Being Diversity Lead on the Authority isn’t quite all I thought and if there is one area I feel frustrated I haven’t achieved more in, I would choose the progression of women and more women joining operational units. The police is still seen as a male orientated world and this isn’t surprising. Look at crime watch and nearly all the appeals are made by male detectives, look at the ACPO (Chiefs of Police) profile and again, it is depressingly male. Thus, the public face of policing is male and this is why I spend too much of my time correcting people who say ‘Policeman’ rather than ‘Police Officer’. It isn’t pedantic – it is embarrassing for policing to still have this gender specific dimension. The women at my daughter’s nursery said ‘Oh thanks to you a Policeman is coming to visit’ in front of the kids. I corrected this as always. Because I want my daughter growing up believing that policing is an option for her.

Beyond that I want her to think Operational Policing is for her, should she choose it. This is a complete change of mindset for me and I was a bit staggered to be chosen as lead for Public Order and Firearms (it could be my own fault for asking so many questions). I also wondered if this was a cynical move to have a female authority member giving credibility to sections of the service which have a genuine problem with their gender balance. However, I rolled my sleeves up and tried to learn and understand both their work  and their motivations. I felt that scrutiny should be as close to the front line as possible and did my best to get to know the teams, the training, and the work.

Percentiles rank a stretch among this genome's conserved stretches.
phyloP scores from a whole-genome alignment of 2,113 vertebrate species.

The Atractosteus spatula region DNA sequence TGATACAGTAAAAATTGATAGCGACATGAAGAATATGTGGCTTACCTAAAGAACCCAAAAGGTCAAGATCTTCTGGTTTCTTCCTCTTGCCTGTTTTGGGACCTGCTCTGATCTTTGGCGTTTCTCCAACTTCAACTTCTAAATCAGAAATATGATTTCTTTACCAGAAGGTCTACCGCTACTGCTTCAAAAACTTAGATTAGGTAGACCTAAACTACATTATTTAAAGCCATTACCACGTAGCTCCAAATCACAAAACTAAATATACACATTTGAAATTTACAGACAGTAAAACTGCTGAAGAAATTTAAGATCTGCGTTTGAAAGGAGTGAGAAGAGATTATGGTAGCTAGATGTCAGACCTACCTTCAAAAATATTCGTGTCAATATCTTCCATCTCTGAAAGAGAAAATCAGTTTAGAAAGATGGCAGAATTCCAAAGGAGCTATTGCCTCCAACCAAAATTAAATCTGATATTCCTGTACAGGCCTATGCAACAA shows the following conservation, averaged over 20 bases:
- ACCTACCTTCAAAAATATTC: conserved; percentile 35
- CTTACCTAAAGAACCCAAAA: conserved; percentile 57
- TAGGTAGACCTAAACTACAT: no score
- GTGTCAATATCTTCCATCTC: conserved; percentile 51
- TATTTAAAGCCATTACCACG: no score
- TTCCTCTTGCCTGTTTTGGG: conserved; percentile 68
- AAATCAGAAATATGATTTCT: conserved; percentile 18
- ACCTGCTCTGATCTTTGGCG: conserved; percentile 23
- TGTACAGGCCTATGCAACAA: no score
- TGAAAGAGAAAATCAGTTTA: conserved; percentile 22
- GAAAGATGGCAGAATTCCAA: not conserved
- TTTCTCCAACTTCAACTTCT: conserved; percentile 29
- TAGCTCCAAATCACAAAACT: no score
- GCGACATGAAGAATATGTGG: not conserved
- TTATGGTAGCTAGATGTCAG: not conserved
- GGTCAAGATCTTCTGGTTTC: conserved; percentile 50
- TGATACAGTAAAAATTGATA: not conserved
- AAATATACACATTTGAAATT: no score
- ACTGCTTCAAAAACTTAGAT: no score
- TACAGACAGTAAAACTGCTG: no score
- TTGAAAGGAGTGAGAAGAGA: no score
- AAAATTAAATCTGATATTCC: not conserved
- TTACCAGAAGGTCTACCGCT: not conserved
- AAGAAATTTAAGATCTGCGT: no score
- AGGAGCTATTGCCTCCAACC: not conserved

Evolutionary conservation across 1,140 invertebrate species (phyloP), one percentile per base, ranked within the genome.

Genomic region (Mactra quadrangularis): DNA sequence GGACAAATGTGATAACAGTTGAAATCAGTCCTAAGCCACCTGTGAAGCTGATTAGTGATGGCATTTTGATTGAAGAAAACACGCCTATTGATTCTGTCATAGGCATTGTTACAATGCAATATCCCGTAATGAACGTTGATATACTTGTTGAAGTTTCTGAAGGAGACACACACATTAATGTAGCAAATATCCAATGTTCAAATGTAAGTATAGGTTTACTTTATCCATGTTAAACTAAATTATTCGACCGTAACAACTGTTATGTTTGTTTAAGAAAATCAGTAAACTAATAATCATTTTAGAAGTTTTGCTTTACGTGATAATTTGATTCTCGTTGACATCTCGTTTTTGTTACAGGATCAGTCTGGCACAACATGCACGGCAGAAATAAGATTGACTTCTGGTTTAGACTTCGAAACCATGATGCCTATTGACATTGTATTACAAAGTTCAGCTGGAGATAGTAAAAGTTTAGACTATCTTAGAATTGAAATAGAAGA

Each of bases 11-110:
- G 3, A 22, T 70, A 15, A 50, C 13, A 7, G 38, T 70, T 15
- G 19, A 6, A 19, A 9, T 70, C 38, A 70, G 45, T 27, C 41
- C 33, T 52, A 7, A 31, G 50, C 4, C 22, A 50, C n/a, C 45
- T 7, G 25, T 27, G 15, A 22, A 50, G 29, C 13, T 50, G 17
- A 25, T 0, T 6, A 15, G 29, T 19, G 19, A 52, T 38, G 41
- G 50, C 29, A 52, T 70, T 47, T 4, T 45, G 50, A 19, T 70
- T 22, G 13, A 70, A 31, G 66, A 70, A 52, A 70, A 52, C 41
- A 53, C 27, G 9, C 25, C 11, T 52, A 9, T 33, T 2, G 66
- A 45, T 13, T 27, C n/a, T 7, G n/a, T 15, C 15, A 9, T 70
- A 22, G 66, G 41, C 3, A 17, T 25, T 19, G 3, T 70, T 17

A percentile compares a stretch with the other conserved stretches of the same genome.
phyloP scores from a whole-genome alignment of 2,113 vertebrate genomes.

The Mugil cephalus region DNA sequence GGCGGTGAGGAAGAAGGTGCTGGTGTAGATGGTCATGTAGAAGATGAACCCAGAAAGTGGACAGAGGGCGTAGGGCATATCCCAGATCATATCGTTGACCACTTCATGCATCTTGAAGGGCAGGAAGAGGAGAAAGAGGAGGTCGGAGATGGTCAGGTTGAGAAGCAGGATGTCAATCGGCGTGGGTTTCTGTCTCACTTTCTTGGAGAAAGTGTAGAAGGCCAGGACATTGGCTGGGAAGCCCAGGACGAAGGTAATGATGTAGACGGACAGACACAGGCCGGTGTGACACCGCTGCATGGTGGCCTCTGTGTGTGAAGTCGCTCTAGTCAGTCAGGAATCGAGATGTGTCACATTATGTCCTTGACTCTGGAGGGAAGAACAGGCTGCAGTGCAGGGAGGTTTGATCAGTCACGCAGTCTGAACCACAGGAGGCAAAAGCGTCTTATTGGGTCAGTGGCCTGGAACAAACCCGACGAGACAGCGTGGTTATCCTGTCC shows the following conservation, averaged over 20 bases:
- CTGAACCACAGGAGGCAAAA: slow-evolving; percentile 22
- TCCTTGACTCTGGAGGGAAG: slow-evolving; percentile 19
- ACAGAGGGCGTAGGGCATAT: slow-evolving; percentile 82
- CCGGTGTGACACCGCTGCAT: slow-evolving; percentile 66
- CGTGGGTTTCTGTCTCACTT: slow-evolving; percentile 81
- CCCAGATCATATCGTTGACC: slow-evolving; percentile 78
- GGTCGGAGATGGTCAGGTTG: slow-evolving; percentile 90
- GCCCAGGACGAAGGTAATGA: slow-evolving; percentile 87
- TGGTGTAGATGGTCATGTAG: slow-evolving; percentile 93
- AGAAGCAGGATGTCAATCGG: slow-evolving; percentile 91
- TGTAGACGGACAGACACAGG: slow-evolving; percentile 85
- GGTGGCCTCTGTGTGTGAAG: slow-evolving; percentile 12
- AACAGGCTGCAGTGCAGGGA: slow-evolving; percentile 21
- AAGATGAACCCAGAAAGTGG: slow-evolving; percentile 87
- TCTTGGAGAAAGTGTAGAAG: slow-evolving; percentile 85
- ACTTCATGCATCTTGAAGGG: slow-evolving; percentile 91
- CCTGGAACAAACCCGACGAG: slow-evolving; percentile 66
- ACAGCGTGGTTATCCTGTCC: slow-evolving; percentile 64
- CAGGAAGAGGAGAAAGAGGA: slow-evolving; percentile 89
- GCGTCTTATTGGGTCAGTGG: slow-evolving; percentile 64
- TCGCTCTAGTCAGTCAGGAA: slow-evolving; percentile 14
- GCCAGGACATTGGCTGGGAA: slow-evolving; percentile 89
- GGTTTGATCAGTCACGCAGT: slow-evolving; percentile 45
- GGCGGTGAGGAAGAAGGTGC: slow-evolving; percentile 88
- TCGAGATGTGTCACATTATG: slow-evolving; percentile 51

I am not going to dwell on public order as much is changing there with more and more women opting to train. Although I was depressed to read in the Guardian’s ‘Reading the Riots’ reports female officers couldn’t have toilet breaks due to their one piece suits. (REALLY!? We can get stuff to Mars, but we can’t design clothing women can get to the toilet in?!)

I am going to ‘pick on’ firearms and roads policing here. For many forces it is almost entirely the preserve of men. There are some things I have learned and observed.

I was extremely anxious around firearms and didn’t want to handle them at all. I don’t know why, it is just how I felt. They are no more dangerous without bullets in than a hammer but just the look of them means ‘danger’ to me. The trainers that worked with me were not at all fazed by this and were really encouraging. They said, this is the best attitude to start off with and we can build your confidence but you must have respect for the potential of this kit. Indeed by the end of my next training session I was able to use a simulator which they use to test officers on and I was accurate and had good decision making times. This exercise completely changed me, I realised that I enjoyed the decision making framework and the perfectionism of the training. I felt that if I were to join the police I would probably join firearms as I would appreciate both the discipline and perfectionism, the absolutes of skills. Its an area where you know exactly where your skills rank to the milisecond and the milimetre. I have observed Silver Command and also, had taser training. I really liked the skill, teamwork and dynamic decision making.